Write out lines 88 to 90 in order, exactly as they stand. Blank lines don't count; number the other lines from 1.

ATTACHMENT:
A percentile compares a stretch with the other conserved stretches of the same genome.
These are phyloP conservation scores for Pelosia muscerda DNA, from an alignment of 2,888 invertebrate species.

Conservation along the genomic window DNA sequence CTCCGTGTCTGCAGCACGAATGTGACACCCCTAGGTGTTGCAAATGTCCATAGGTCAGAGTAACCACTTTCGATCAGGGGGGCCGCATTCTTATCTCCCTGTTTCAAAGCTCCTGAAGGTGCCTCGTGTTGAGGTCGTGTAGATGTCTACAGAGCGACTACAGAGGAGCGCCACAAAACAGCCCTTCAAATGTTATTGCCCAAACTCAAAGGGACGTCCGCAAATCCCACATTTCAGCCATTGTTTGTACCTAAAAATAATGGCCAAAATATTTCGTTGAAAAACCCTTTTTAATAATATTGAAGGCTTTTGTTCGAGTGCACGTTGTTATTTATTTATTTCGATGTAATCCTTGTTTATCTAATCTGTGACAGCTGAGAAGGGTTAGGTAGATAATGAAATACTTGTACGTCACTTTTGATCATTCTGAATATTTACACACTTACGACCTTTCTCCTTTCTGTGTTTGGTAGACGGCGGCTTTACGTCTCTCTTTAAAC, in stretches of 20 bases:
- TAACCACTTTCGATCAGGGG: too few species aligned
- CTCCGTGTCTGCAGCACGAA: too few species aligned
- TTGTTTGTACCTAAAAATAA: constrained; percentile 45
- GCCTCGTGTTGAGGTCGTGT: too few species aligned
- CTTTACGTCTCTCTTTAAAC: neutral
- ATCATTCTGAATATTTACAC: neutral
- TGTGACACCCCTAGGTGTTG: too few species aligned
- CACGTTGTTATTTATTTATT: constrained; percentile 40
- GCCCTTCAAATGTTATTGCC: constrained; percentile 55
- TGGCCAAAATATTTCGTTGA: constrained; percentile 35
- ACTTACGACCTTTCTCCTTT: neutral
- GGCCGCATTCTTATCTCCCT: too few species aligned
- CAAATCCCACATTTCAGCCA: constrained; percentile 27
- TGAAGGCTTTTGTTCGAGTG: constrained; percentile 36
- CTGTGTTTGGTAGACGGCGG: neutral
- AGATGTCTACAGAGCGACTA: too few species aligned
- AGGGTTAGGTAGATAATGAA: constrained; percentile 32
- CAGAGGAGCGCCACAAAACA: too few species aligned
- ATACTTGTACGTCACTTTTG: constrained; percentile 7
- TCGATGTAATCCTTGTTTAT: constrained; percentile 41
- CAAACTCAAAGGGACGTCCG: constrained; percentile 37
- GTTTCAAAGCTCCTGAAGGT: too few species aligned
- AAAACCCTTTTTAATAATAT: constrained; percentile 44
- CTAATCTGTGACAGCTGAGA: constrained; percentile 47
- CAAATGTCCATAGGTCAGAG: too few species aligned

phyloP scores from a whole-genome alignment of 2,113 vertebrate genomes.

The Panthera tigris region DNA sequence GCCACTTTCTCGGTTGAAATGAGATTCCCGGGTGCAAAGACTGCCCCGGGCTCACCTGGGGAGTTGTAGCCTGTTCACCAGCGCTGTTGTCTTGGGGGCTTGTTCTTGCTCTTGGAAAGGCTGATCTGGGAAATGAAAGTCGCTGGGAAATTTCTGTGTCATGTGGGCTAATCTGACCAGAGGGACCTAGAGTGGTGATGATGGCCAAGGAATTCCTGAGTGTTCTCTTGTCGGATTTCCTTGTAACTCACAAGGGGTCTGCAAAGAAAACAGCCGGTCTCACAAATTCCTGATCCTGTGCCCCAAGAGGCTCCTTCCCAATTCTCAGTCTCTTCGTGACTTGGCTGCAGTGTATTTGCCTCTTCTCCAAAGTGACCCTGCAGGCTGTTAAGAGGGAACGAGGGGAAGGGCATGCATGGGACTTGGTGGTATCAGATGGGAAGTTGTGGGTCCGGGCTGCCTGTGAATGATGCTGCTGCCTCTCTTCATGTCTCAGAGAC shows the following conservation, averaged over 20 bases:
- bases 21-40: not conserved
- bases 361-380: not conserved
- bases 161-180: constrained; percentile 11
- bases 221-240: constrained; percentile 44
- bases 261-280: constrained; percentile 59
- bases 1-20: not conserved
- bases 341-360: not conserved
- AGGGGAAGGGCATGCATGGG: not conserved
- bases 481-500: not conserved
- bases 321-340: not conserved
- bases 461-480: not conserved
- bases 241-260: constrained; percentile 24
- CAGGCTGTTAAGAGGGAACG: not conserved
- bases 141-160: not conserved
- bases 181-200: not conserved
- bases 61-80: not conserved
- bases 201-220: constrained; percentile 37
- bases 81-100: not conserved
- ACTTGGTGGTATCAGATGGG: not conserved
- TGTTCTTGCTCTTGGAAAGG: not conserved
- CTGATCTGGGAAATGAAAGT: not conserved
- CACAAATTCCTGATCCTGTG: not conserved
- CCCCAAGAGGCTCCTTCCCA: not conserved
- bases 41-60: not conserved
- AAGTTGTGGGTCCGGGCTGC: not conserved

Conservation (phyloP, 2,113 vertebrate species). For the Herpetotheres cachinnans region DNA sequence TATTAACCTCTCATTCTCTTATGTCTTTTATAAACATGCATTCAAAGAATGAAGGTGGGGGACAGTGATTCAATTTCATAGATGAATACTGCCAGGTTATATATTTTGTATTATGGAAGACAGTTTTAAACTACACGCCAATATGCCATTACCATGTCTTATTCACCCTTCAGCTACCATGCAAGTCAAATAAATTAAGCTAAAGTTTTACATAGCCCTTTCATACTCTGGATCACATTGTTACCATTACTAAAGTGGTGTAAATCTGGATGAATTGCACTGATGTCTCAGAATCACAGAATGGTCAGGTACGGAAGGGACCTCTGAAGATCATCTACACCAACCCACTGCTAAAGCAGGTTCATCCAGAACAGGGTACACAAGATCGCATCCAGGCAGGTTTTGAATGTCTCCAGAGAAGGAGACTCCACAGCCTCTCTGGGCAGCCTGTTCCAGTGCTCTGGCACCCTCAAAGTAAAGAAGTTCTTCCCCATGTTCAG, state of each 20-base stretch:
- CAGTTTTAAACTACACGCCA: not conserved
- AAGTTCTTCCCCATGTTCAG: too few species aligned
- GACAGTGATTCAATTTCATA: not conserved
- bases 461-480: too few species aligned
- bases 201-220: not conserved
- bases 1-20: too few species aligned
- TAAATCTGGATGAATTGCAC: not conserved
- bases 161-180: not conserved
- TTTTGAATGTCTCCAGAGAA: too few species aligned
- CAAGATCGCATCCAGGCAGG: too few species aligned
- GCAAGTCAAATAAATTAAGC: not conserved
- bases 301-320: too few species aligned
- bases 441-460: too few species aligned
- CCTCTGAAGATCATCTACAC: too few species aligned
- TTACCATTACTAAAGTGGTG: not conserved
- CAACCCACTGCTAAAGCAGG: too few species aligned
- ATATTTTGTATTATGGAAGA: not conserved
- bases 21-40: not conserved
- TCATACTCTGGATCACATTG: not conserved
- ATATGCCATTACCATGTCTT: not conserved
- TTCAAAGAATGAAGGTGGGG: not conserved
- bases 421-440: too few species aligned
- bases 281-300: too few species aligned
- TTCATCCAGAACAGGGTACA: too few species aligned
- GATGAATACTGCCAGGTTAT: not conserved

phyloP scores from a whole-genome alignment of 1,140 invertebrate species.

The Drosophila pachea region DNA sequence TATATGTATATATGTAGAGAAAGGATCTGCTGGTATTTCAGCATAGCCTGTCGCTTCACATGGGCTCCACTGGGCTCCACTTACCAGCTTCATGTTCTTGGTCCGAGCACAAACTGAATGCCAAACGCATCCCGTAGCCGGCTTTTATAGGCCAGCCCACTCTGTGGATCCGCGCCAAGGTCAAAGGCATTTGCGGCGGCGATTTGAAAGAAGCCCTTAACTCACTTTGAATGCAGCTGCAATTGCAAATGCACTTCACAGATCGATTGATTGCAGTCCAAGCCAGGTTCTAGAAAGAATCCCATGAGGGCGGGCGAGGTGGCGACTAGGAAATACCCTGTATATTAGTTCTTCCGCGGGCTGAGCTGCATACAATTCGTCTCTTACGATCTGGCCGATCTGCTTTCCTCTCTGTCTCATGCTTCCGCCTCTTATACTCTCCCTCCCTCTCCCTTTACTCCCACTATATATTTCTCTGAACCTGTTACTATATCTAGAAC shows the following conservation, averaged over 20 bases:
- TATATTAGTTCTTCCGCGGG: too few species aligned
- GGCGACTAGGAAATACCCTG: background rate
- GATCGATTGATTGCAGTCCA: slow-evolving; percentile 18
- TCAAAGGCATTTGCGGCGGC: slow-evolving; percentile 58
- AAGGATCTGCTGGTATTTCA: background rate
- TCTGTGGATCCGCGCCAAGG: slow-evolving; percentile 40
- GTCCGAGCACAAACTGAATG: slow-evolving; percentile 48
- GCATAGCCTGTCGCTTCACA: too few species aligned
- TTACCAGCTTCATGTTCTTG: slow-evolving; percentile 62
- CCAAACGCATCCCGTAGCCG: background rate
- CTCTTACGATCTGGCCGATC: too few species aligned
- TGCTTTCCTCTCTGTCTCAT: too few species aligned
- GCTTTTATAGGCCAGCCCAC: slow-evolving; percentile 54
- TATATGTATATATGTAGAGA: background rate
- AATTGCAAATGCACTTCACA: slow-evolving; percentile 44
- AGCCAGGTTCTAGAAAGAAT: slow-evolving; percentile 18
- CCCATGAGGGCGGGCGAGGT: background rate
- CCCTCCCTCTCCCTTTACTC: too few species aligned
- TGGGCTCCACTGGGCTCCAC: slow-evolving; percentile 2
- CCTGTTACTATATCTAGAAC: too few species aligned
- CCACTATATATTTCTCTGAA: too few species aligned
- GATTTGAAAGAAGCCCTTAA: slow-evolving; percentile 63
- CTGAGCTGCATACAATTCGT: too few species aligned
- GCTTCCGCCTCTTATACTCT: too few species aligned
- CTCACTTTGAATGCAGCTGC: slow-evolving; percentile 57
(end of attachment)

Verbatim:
- AAGGATCTGCTGGTATTTCA: background rate
- TCTGTGGATCCGCGCCAAGG: slow-evolving; percentile 40
- GTCCGAGCACAAACTGAATG: slow-evolving; percentile 48